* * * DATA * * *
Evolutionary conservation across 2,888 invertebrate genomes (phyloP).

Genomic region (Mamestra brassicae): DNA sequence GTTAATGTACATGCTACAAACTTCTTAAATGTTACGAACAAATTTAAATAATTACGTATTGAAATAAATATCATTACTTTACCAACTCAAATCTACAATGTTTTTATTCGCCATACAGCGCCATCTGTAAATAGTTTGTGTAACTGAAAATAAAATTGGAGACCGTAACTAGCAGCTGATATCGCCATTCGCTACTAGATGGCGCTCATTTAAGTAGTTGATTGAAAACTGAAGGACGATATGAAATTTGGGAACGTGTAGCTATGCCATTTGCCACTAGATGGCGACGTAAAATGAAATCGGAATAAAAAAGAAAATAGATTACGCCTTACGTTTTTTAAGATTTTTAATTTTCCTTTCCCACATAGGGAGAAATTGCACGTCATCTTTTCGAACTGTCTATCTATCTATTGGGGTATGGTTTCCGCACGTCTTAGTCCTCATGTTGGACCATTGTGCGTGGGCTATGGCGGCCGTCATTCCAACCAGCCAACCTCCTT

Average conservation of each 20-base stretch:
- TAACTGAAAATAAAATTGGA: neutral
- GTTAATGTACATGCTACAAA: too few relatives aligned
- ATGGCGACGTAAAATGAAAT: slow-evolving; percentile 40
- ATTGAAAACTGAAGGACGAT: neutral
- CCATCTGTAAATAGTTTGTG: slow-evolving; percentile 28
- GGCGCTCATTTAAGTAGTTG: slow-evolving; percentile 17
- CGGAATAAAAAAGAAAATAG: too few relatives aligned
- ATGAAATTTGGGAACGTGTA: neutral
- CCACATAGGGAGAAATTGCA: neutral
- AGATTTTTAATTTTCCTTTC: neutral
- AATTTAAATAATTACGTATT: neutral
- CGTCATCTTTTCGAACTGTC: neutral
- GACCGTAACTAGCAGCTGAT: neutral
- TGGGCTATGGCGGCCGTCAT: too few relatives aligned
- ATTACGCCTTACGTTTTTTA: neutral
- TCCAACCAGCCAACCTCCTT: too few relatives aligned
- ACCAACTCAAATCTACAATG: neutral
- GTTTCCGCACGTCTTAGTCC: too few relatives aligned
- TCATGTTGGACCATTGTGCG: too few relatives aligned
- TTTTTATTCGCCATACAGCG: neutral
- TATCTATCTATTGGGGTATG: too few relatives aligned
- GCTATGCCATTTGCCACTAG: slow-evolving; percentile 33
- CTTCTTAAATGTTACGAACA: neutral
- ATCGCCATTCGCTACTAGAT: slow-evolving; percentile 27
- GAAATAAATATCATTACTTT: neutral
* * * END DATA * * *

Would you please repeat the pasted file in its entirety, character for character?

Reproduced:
Evolutionary conservation across 2,888 invertebrate genomes (phyloP).

Genomic region (Mamestra brassicae): DNA sequence GTTAATGTACATGCTACAAACTTCTTAAATGTTACGAACAAATTTAAATAATTACGTATTGAAATAAATATCATTACTTTACCAACTCAAATCTACAATGTTTTTATTCGCCATACAGCGCCATCTGTAAATAGTTTGTGTAACTGAAAATAAAATTGGAGACCGTAACTAGCAGCTGATATCGCCATTCGCTACTAGATGGCGCTCATTTAAGTAGTTGATTGAAAACTGAAGGACGATATGAAATTTGGGAACGTGTAGCTATGCCATTTGCCACTAGATGGCGACGTAAAATGAAATCGGAATAAAAAAGAAAATAGATTACGCCTTACGTTTTTTAAGATTTTTAATTTTCCTTTCCCACATAGGGAGAAATTGCACGTCATCTTTTCGAACTGTCTATCTATCTATTGGGGTATGGTTTCCGCACGTCTTAGTCCTCATGTTGGACCATTGTGCGTGGGCTATGGCGGCCGTCATTCCAACCAGCCAACCTCCTT

Average conservation of each 20-base stretch:
- TAACTGAAAATAAAATTGGA: neutral
- GTTAATGTACATGCTACAAA: too few relatives aligned
- ATGGCGACGTAAAATGAAAT: slow-evolving; percentile 40
- ATTGAAAACTGAAGGACGAT: neutral
- CCATCTGTAAATAGTTTGTG: slow-evolving; percentile 28
- GGCGCTCATTTAAGTAGTTG: slow-evolving; percentile 17
- CGGAATAAAAAAGAAAATAG: too few relatives aligned
- ATGAAATTTGGGAACGTGTA: neutral
- CCACATAGGGAGAAATTGCA: neutral
- AGATTTTTAATTTTCCTTTC: neutral
- AATTTAAATAATTACGTATT: neutral
- CGTCATCTTTTCGAACTGTC: neutral
- GACCGTAACTAGCAGCTGAT: neutral
- TGGGCTATGGCGGCCGTCAT: too few relatives aligned
- ATTACGCCTTACGTTTTTTA: neutral
- TCCAACCAGCCAACCTCCTT: too few relatives aligned
- ACCAACTCAAATCTACAATG: neutral
- GTTTCCGCACGTCTTAGTCC: too few relatives aligned
- TCATGTTGGACCATTGTGCG: too few relatives aligned
- TTTTTATTCGCCATACAGCG: neutral
- TATCTATCTATTGGGGTATG: too few relatives aligned
- GCTATGCCATTTGCCACTAG: slow-evolving; percentile 33
- CTTCTTAAATGTTACGAACA: neutral
- ATCGCCATTCGCTACTAGAT: slow-evolving; percentile 27
- GAAATAAATATCATTACTTT: neutral